The National Butterfly Center in South Texas has sent a certified letter to the Department of Homeland Security (DHS) stating its intent to sue over the construction of a border wall on its private property. That potential DHS construction, the suit alleges, would violate private property rights and the Endangered Species Act.
Marianna Trevino-Wright, executive director of the National Butterfly Center, last summer discovered private contractors working for U.S. Customs and Border Protection (CBP) cutting protected habitat and widening a road to make way for the wall that was a centerpiece of the candidate’s presidential campaign.
The letter alleges the chainsaw-fest is a violation of the center’s private property rights. Though exceptions exist for government workers maintaining levees for flood control, the National Butterfly Center’s attorney says the proposed “conduct is outside the scope” of those permissions. “The express purpose of this entry and destruction is to enable the construction of a border wall,” the letter reads.
“This is a much bigger issue than the National Butterfly Center,” said Jeffrey Glassberg, president of the nonprofit. “There’s a procedure the government could follow with due process. But they’ve decided — like with so much else — to just ignore the law, trampling on private property rights. The complete disrespect for the legalities of this country is something that ought to concern every American regardless of how they feel about a border wall.”
Glassberg said he believed the nonprofit had no other recourse than to announce its intentions to file suit against the government. In the letter, the National Butterfly Center also alleges the agencies are violating the Endangered Species Act by not studying the environmental consequences of the wall, consulting with agencies such as the U.S. Fish and Wildlife Service or taking steps to conserve threatened and endangered species.
The Rio Grande Valley is the “last remaining habitat for the endangered ocelot” and is a major migration corridor for more than 500 types of birds, the letter reads. The 100-acre privately owned sanctuary in Mission provides protected habitat for several endangered and threatened species, such as the tropical parula and the monarch butterfly.
The letter also accuses CBP of discrimination based on race, but provides minimal details, citing a “continued investigation.” The letter reads: “Stops and harassment of employees and visitors on the basis of perceived race and national origin constitutes a violation of these employees’ and visitors’ rights.”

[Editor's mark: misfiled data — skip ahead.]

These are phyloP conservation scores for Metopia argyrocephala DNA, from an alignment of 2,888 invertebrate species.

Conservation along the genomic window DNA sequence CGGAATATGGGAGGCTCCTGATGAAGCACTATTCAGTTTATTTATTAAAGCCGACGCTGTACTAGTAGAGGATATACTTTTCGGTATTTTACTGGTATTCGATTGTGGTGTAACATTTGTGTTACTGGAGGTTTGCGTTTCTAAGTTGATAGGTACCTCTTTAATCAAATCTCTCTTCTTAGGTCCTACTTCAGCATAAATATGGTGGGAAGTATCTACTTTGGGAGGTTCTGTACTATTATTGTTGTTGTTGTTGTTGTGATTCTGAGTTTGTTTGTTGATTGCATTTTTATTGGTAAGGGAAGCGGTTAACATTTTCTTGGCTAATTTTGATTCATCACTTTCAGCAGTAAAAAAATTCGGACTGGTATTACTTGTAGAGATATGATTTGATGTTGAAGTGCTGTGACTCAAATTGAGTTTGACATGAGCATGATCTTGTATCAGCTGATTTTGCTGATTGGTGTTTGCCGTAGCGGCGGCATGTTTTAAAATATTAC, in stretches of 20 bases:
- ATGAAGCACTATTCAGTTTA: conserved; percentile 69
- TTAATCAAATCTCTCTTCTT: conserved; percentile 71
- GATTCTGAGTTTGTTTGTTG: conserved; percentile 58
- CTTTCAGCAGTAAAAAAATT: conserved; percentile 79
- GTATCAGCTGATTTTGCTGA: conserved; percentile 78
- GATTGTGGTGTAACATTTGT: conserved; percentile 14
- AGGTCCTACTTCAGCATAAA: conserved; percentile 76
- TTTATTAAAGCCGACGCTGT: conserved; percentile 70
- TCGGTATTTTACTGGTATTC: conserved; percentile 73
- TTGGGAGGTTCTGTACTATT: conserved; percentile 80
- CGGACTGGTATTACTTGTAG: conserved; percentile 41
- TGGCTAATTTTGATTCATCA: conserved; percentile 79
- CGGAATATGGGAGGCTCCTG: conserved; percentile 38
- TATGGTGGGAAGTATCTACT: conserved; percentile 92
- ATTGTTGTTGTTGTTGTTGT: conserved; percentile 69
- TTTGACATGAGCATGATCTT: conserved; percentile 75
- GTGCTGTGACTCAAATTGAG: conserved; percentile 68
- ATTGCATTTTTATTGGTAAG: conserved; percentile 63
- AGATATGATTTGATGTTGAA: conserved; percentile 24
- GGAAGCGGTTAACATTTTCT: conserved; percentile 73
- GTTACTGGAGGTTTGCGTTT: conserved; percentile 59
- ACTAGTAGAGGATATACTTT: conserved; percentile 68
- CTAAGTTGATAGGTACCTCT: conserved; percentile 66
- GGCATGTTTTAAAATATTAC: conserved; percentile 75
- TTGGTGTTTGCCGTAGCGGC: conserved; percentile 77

The Texas Observer illustrates the article explaining the potential legal matter with a photo of a pair of huge machines that could tear down the heart of any Greater Jasper municipality within hours.
An alternative vision of a 2,000-mile wall
Michael Agresta also writes in the Texas Observer that this attempt to translate Trumpian campaign boasts into plans for steel and concrete would stretch nearly 2,000 miles over mountains and deserts. One of the simplest "border walls" could be famed-artist Luis Camnitzer’s re-creation of Christo and Jeanne-Claude’s 1976 installation "Running Fence" along the entire U.S.-Mexico border, Agresta suggested in the Observer. The 24.5-mile-long series of white nylon panels was an influential work of environmental art in its time. “In full-length today it would transform a racist project into a public art event and help improve the image of the U.S. with an increasingly needed cultural veneer,” Agresta wrote.
Washington Post political comment
Post writer Jennifer Rubin wrote the following about the vice president’s well publicized actions at a recent NFL game: “The first rule of blatant political stunts is not to let on that they are blatant political stunts. Pence was acting not out of spontaneous patriotism but out of blind loyalty to a president who reduces everyone around him to a sleazy character on a reality TV show.”
The Canisteo author of this weakly gibberish has been honored with the title Greater Jasper Chamber Pot Lauriat.